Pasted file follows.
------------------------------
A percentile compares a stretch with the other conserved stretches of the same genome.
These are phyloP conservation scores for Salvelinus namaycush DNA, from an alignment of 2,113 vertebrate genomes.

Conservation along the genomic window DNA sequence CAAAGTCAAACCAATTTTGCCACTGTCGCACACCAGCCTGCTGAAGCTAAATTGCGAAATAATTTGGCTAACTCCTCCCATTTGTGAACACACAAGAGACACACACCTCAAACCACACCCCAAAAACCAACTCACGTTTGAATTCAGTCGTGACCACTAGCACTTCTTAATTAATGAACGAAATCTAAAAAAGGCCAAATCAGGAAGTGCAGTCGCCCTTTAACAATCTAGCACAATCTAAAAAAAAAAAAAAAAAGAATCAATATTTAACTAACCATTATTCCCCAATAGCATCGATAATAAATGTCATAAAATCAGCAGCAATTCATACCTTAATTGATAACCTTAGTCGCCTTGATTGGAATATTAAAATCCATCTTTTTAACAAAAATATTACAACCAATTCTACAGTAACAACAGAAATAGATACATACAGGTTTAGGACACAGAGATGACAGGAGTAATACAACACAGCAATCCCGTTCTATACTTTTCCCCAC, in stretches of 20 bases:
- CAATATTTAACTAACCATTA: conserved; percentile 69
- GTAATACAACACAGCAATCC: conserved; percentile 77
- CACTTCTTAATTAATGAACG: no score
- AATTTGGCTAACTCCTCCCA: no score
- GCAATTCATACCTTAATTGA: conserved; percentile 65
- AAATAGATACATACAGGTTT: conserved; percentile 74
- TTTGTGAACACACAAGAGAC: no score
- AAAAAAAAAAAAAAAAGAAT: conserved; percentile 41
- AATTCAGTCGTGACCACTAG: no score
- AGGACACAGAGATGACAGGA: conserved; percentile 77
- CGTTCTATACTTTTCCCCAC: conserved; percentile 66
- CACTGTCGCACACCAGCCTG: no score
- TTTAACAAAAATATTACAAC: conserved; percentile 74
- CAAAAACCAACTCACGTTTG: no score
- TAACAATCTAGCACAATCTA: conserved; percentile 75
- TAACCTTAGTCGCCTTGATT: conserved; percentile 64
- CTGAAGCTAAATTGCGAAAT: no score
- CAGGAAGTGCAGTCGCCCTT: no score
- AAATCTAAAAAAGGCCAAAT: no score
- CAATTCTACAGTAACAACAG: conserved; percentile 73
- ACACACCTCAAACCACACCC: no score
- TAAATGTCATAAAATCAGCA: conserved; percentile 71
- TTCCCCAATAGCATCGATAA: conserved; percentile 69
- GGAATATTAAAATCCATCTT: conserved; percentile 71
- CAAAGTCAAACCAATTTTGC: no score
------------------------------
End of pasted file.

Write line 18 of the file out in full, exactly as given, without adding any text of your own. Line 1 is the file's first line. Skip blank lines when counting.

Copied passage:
- TAACAATCTAGCACAATCTA: conserved; percentile 75